Tony Robbins teaches this management technique to the executives he coaches

Tony robbins marc benioff
Tony Robbins speaks onstage with Salesforce CEO Marc Benioff at the Dreamforce 2012 conference. Justin Sullivan/Getty

Over the past three decades, Tony Robbins has become the world’s foremost life coach. He’s sold millions of books, audio tapes, and tickets to his seminars.

He’s not only personally coached powerful people like former President Bill Clinton and tennis champion Serena Williams, he’s also developed a career as an executive coach, with high-profile clients like Salesforce cofounder and CEO Marc Benioff and hedge fund manager Paul Tudor Jones.

Robbins is a manager himself, in charge of a conglomerate of consulting companies and other various projects that he says totals around $US5 billion in revenue.

When we recently spoke with Robbins, he talked about one of the management techniques he teaches his clients: Use leverage rather than delegation to get the most from your team.

Leaders in any field learn early on that in order to grow, they need to be willing to hand off some of their own responsibilities to their employees, freeing them to focus all of their increasingly precious time and energy on the things they are best equipped to handle. But as Robbins sees it, most managers don’t handle this in the most efficient way.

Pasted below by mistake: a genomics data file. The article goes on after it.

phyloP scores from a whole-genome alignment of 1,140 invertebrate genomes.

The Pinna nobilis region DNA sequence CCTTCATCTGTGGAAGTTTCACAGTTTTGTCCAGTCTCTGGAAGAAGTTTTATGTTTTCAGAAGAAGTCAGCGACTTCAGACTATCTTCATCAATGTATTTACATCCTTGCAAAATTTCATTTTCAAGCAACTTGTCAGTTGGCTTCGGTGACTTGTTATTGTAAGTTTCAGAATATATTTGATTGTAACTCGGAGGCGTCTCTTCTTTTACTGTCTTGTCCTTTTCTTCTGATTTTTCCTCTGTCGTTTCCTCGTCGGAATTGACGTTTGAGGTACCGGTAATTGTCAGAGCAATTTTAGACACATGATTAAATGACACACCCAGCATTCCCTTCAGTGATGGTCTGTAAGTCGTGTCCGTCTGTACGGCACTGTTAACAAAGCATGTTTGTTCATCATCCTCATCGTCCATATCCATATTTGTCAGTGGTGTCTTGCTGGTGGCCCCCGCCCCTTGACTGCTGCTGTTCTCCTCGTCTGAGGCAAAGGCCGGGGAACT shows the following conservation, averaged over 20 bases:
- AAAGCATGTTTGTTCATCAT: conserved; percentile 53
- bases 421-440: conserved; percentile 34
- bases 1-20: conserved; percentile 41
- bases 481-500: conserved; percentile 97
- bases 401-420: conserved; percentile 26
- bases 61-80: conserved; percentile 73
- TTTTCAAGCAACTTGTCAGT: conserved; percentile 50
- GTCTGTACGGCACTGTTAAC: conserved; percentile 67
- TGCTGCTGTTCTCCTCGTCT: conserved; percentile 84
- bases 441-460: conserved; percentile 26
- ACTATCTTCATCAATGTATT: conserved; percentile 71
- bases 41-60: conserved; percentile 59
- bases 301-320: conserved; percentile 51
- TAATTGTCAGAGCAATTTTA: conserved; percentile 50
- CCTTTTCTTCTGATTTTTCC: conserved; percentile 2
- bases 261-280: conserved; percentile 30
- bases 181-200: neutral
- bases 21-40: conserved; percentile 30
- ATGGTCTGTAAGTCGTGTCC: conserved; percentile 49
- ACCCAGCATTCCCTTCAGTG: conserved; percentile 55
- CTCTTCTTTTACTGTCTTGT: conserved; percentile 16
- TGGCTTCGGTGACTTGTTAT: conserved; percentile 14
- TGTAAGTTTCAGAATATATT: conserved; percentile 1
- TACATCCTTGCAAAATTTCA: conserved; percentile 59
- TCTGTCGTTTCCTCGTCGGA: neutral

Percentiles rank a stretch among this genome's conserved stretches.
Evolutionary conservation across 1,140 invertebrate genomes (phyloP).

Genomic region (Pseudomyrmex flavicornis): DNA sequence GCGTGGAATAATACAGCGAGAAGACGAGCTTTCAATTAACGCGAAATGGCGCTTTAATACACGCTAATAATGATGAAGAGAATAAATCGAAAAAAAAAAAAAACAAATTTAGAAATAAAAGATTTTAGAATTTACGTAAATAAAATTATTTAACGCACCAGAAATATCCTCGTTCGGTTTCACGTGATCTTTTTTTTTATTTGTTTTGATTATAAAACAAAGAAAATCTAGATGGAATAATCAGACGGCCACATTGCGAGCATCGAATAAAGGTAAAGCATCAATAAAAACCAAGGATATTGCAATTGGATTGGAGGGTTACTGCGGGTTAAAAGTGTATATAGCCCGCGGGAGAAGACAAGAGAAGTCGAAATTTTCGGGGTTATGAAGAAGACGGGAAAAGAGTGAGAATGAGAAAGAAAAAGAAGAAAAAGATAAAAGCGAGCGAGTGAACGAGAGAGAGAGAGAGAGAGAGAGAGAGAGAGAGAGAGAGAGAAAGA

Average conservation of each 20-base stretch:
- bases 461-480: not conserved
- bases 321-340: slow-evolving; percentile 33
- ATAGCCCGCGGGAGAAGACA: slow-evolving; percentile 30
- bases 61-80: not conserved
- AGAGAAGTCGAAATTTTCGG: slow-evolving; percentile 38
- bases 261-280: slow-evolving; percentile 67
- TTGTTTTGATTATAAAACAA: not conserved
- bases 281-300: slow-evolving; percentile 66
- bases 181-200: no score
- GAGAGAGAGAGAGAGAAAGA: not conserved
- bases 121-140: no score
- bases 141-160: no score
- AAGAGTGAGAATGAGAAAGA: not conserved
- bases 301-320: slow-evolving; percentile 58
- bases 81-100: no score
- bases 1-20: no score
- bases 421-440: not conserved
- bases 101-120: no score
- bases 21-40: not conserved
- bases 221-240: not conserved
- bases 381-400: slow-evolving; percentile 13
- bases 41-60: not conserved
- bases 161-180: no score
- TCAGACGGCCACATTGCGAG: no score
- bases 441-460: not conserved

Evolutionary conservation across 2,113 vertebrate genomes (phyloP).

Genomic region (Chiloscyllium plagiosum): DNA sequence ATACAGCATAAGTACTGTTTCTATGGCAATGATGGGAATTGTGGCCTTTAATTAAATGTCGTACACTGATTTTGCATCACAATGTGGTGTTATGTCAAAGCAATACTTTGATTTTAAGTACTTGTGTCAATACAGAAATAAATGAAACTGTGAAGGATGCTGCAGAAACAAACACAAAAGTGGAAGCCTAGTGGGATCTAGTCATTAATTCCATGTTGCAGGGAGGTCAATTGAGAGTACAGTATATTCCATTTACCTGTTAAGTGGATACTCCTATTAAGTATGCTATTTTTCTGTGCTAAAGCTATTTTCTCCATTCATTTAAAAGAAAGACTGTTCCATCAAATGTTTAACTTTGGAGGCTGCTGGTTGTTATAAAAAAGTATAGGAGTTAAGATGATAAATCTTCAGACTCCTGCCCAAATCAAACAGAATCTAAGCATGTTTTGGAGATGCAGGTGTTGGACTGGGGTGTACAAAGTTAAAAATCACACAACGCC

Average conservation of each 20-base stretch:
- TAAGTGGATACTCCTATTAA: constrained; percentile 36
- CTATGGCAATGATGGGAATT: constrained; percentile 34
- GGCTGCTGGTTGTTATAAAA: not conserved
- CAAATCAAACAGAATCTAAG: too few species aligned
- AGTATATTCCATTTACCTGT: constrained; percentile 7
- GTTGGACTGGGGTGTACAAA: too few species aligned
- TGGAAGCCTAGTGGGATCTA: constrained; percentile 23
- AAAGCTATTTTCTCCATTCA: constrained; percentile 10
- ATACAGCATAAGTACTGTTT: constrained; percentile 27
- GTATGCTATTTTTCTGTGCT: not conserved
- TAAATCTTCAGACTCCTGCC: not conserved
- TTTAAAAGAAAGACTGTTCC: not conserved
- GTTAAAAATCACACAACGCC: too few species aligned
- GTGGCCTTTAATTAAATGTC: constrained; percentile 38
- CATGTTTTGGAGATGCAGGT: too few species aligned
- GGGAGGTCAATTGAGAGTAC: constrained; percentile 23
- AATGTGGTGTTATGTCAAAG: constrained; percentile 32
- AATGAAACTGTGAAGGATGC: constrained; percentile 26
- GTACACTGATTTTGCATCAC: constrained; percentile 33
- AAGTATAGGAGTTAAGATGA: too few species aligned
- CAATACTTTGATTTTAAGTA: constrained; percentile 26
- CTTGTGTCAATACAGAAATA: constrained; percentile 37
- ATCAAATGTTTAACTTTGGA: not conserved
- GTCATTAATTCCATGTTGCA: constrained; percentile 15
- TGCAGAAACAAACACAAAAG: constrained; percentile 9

When you delegate a task to employees, you tell them what you want and when you want it by. You check in with them once, on the due date, and if it’s not finished or done properly, you become frustrated with both them and yourself. With delegation, “you’re always going to be disappointed,” Robbins said.

With leverage, you inspire employees to do something rather than order them to. “When I leverage something, I help people understand exactly what I want and why I want it, and then I let them come up with many ways to get it done,” he said. “I check with them multiple times before it’s due to make sure they’re supported.” This way he’s not surprised about how a particular task or project turned out.

It’s about aligning employees’ interests with your own, and making their work purpose-driven rather than task-driven. It’s an extension of one of his basic principles. “I teach people to become obsessed with outcomes instead of activities,” he said.

Robbins said that he wouldn’t have gone from nothing to the head of a coaching empire “if I was doing it all myself or if I was delegating. There’s no way in hell that would happen. But I know how to leverage effectively.”

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